The frescoed and very high ceilings are inserted in wooden gilded frames and golden plaster decorations, each room having its own style inspired by the theme of the central painting. There is one definitely neoclassical room signed by the French artist Laurent Pécheux (1774), or the main prince’s Audience Hall, also called Throne Room in some text, with the fresco by Ermenegildo Costantini (1767), a grandiose baroque painting which deserved the definition by an art critic as “the last scream of the roman baroque”, actually being very similar to the ceiling painted one hundred years before by Giovan Battista Gaulli in the Church of Gesù (1674).
Large original wooden doors in rare alabaster frames decorate the passages between the halls, which enjoy the benefits of the overlook on the stillness of the garden and the fountains.

The current activity of the Galleria del Cembalo stands in the organisation of fine art photography exhibitions. The choice of Italian and International artists and the general planning are made exclusively by the owner and the director of the gallery. The gallery participates to international art fairs, in order to promote its artists and projects.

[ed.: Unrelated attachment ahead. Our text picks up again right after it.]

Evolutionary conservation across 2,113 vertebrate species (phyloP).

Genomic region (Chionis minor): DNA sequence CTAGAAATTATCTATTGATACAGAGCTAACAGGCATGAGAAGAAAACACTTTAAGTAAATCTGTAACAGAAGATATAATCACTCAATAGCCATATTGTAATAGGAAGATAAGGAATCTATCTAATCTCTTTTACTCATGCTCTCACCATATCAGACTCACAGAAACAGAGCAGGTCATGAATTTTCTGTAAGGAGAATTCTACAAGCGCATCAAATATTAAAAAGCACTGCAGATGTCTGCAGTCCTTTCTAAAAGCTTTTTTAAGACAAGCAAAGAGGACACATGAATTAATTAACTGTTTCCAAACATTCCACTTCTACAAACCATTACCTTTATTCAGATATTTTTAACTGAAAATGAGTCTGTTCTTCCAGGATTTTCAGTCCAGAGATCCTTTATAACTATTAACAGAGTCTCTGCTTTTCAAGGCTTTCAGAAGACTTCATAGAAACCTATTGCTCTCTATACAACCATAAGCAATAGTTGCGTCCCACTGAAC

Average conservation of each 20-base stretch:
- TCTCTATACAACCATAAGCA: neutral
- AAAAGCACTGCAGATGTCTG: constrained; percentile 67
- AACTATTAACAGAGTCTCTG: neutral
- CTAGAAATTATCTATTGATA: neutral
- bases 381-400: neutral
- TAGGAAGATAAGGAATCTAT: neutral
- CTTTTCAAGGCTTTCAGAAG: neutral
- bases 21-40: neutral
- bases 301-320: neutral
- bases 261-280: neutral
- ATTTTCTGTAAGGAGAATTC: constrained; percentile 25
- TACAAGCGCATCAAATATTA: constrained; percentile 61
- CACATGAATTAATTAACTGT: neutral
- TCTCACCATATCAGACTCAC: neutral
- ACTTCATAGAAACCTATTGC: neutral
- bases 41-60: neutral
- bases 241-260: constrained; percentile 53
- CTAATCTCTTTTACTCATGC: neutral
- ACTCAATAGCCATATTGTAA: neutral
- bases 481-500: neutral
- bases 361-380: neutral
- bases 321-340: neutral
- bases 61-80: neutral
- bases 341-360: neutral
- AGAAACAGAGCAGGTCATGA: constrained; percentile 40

The location is available for rent for the period of one or several days, for private events, art exhibitions or workshops with the need of working in separate groups.
For this aim, there are one hundred conference chairs, several tables, a 80” TV for the slide-show and an amplifying system with microphones.
An external catering is called when needed for business lunch or cocktails in the meeting time.
On special request, it’s possible to plan the reception in the garden, facing the fountains, with the authorisation of the Palace’s administration.

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  • Salons : 4
  • Seats : 140

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  • Days : Thu,Fri,Sat
  • Timetables : 11:00-13:00 / 16:00-18:00 ingresso libero
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The “Galleria del Cembalo” – Palazzo Borghese

Region : Lazio

Province : RM

City : Roma

Address : Largo della Fontanella Borghese, 19

C.A.P. : 00186

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Telephone: 0039 06 83796619